"My son had been playing outside with some of his friends, and he came into the house and asked, 'Daddy, if the Rays get into the World Series, can we go to a game? I really want to go,'" Cairo recalled.Landing two tickets just a few days before the American League champion Rays and National League champ Phillies met at Tropicana Field seemed a little daunting at first. "I tried really hard to get them and was able to do it," said Cairo, who played from 1998-2000 in St. Petersburg. "I got two tickets for Game 1." It became one of those father-son moments that would be tough to beat. "Every player wants to play in the World Series, and I haven't done that yet," Cairo said. "But I got a chance to take my little boy to a World Series game, and that's something I'll never forget. I wanted him to experience something like that. He was happy and excited. On the way home he said, 'That was really awesome.'" The Phillies won the game, 3-2, but Cairo had about as good a time a player can have while sitting in the stands watching his peers participate in the ultimate seven-game series. Cairo came close to playing in the Fall Classic a couple of times. In 2004, six years and three organizations after the then-Devil Rays selected him from the Cubs in the Expansion Draft, Cairo was playing for the Yankees, who led the Red Sox, 3-0, in the AL Championship Series. Cairo had a good series, going 7-for-25 (.280) with three doubles, but the Red Sox won four straight games to become the first team in MLB history to overcome a 3-0 deficit in a seven-game series. Two years earlier, while playing for the Cardinals, Cairo went 5-for-13 with one home run in the NLCS against the Giants, but San Francisco won the best-of-seven series. Until last Wednesday night, the Fall Classic had been a must-see TV event in the Cairo home. "This is the first World Series game either of us has watched in person," Cairo said, "and to have the team in the World Series that gave me a chance to play every day for the first time in my career made it even more special. "And I wanted my little boy to watch a team that was in last place last season have a chance to win the World Series." Cairo said there is a lesson there to be learned. "They went from no expectations to the World Series in one year, and for me, it brought back memories of that first season." Cairo had brief MLB stints with the Blue Jays (nine games in 1996) and Cubs (16 games in '97) before being the third player selected by Tampa Bay in the Expansion Draft. The Rays' first 40-man roster included Wade Boggs, Roberto Hernandez, Dave Martinez, Fred McGriff, Wilson Alvarez, Quinton McCracken and Randy Winn, an outfielder for the Giants who is the only original Ray, besides Cairo, still playing.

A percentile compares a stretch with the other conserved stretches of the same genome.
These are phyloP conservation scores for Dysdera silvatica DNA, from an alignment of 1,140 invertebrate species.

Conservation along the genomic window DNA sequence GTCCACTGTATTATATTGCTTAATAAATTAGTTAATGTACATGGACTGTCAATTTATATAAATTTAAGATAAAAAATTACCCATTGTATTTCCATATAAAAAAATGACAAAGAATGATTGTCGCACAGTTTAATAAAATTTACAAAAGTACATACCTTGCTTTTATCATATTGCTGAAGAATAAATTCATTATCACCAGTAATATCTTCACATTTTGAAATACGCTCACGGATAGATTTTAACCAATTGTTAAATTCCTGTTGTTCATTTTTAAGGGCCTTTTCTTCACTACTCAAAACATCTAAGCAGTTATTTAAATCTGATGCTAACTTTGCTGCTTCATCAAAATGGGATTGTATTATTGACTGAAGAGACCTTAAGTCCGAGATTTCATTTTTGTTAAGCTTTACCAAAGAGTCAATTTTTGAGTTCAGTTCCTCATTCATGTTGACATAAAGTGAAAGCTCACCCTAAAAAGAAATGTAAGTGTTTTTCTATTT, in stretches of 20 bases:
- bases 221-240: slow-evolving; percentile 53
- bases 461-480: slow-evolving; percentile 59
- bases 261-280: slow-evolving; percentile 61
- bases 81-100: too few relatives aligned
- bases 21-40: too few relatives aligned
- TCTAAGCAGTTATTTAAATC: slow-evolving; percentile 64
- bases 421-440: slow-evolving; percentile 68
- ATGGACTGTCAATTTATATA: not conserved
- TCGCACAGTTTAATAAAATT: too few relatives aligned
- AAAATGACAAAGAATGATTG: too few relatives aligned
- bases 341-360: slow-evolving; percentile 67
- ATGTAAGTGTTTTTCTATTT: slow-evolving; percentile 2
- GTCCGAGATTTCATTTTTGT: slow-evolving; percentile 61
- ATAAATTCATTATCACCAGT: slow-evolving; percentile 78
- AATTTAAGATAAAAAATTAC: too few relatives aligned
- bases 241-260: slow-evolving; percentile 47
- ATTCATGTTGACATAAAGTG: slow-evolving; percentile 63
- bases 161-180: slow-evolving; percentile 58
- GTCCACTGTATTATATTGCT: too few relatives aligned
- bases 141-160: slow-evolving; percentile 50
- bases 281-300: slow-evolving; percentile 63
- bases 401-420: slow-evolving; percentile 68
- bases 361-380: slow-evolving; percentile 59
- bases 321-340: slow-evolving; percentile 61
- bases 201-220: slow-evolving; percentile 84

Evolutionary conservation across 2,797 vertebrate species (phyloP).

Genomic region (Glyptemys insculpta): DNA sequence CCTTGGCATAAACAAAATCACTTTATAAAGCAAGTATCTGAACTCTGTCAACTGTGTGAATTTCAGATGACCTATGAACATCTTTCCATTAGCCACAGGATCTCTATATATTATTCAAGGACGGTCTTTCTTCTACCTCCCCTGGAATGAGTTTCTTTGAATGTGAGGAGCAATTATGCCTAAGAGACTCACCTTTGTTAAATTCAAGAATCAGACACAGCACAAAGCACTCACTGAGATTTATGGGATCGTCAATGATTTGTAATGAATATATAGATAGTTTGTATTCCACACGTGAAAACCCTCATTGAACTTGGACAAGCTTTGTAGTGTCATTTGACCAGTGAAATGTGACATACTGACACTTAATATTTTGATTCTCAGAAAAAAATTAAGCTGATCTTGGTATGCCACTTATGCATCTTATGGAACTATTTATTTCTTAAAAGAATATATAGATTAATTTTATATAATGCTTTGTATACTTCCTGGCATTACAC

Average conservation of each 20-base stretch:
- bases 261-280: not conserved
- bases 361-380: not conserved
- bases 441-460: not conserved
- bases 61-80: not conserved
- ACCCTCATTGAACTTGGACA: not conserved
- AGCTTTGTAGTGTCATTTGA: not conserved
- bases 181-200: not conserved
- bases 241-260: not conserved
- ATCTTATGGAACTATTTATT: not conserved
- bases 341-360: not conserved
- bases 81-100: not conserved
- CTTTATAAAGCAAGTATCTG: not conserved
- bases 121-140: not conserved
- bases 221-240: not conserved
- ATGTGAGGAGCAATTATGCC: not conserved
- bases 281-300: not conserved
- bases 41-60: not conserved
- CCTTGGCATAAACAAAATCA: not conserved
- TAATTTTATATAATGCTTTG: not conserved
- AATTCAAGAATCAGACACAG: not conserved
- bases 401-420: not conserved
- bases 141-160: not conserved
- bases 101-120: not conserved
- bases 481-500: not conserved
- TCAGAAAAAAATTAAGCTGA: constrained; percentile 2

Jim Street is a reporter for MLB.com. This story was not subject to the approval of Major League Baseball or its clubs.